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    Author(s): Tetsuya Horie; Robert G. Haight; Frances R. Homans; Robert C. Venette
    Date: 2013
    Source: Ecological Economics. 86:78-85.
    Publication Series: Scientific Journal (JRNL)
    Station: Northern Research Station
    PDF: Download Publication  (416.59 KB)


    Cost-effective strategies are needed to find and remove diseased trees in forests damaged by pathogens. We develop a model of cost-minimizing surveillance and control of forest pathogens across multiple sites where there is uncertainty about the extent of the infestation in each site and when the goal is to minimize the expected number of new infections. We allow for a heterogeneous landscape, where grid cells may be differentiated by the number of trees, the expected number of infected trees, rates of infection growth, and costs of surveillance and control. In our application to oak wilt in Anoka County, Minnesota, USA, we develop a cost curve associated with saving healthy trees from infection. Assuming an annual infection growth rate of 8%, a $1 million budget would save an expected 185 trees from infection for an average of $5400 per tree. We investigate how more precise prior estimates of disease and reduced detection sensitivity affect model performance. We evaluate rules of thumb, finding that prioritizing sites with high proportions of infected trees is best. Our model provides practical guidance about the spatial allocation of surveillance and control resources for well-studied forest pathogens when only modest information about their geographic distribution is available.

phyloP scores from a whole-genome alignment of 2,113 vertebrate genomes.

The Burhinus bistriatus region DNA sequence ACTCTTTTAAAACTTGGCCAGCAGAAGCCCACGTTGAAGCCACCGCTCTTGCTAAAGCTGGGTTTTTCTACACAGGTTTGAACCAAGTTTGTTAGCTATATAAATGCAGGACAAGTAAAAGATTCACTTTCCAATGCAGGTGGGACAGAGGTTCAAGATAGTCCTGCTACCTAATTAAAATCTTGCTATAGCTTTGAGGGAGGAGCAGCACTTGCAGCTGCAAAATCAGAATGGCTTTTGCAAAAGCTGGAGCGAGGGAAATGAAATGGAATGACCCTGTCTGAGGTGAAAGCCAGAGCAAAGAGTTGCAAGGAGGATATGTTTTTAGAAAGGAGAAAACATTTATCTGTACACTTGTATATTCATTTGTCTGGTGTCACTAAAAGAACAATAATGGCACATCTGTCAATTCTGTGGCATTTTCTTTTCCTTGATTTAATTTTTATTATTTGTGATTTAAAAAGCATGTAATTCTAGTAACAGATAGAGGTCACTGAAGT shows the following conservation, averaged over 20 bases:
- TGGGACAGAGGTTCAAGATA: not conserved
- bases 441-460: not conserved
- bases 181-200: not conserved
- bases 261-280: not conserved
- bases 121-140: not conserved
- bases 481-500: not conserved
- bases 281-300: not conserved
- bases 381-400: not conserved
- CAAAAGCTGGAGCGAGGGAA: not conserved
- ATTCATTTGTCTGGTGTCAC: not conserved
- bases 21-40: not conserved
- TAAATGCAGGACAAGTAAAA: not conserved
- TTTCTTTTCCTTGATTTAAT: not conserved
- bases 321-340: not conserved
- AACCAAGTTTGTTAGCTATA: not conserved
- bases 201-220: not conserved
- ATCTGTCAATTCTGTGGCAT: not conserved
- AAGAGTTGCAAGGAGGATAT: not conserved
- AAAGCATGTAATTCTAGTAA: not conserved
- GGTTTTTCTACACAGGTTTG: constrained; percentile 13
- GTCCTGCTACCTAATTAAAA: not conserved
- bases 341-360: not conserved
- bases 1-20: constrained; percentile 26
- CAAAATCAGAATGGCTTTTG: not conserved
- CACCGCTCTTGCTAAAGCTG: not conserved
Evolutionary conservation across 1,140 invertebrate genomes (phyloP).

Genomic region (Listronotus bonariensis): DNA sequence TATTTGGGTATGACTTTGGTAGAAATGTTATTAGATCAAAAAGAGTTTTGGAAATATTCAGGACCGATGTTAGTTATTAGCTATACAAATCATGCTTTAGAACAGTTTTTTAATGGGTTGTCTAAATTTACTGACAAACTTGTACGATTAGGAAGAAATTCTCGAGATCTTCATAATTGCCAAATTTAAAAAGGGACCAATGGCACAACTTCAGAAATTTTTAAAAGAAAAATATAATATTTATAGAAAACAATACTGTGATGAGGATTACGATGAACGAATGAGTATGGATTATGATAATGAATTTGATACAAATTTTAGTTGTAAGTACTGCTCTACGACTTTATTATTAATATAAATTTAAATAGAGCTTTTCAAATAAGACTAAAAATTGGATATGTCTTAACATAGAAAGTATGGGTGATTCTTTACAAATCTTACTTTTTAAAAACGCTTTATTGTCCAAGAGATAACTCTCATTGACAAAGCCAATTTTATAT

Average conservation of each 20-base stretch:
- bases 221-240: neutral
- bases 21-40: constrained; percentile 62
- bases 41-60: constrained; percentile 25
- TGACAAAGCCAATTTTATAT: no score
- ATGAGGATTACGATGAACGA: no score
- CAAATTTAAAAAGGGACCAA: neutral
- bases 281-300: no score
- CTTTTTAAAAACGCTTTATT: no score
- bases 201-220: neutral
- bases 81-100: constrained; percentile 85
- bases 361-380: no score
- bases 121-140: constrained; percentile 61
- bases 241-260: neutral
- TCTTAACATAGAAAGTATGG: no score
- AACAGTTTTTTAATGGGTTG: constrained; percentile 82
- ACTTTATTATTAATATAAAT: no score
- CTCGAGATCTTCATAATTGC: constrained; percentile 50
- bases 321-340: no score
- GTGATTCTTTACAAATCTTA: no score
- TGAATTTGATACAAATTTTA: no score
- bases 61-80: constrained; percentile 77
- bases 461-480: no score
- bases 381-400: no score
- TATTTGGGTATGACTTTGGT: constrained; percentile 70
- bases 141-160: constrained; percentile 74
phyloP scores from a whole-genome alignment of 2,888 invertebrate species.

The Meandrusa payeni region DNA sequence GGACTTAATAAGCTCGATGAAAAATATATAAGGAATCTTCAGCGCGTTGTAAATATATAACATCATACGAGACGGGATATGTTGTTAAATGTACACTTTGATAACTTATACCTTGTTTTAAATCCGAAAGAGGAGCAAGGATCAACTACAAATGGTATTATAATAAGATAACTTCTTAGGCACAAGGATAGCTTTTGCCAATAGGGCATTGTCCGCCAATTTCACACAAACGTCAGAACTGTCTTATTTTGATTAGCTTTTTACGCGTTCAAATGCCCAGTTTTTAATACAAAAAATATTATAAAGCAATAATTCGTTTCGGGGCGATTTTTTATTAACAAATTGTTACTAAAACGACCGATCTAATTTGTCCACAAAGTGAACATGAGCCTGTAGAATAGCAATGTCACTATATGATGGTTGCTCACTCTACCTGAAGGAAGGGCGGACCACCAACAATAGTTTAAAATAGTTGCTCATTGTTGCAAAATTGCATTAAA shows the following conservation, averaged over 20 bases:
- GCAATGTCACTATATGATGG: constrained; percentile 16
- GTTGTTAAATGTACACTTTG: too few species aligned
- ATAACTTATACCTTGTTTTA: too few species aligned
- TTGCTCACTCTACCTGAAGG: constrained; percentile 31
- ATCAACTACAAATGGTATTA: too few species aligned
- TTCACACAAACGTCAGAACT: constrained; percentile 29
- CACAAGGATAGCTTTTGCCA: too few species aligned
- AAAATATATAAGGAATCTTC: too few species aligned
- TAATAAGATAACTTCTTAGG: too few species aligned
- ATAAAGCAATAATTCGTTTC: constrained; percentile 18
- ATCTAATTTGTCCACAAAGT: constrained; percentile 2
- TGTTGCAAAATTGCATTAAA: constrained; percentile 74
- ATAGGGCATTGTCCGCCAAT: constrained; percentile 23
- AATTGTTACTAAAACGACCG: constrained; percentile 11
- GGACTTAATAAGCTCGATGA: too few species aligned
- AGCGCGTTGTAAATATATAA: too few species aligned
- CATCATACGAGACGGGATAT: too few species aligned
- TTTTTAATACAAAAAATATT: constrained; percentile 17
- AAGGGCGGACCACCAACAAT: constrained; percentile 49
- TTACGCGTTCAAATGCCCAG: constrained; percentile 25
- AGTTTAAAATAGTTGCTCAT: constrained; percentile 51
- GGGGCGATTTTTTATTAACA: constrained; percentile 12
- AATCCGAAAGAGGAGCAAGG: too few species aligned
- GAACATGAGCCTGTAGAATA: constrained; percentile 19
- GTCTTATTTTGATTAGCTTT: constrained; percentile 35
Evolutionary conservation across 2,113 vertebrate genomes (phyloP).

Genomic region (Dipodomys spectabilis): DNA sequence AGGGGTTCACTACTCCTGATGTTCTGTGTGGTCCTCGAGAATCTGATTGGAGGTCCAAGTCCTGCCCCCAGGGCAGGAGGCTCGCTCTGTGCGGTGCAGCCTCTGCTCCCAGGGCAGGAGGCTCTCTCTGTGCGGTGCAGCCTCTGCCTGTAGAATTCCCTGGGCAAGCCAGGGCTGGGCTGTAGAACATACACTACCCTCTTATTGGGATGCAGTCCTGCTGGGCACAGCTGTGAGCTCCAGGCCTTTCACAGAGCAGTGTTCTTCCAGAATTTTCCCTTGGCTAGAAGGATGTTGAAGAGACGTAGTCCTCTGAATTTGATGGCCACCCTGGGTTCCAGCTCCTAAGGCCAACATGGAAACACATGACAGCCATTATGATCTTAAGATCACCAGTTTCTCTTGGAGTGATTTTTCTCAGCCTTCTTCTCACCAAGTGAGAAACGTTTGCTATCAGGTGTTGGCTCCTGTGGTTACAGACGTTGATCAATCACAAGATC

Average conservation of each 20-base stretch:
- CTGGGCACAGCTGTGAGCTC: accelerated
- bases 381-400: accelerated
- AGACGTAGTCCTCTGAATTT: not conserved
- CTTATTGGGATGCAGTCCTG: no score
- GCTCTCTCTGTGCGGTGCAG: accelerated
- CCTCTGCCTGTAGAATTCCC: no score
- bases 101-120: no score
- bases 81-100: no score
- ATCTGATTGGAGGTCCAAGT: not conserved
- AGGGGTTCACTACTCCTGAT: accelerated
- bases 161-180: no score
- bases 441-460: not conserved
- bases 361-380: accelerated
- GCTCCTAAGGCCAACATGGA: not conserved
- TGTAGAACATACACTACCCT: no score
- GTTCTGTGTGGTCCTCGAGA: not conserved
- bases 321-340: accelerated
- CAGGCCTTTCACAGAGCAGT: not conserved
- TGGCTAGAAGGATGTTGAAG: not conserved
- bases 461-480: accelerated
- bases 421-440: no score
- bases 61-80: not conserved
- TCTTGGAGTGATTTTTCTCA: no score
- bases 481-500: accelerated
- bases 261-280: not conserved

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    Horie, Tetsuya; Haight, Robert G.; Homans, Frances R.; Venette, Robert C. 2013. Optimal strategies for the surveillance and control of forest pathogens: A case study with oak wilt. Ecological Economics. 86:78-85.


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    forest pathogens, surveillance, optimal management, uncertainty, Ceratocystis fagacearum

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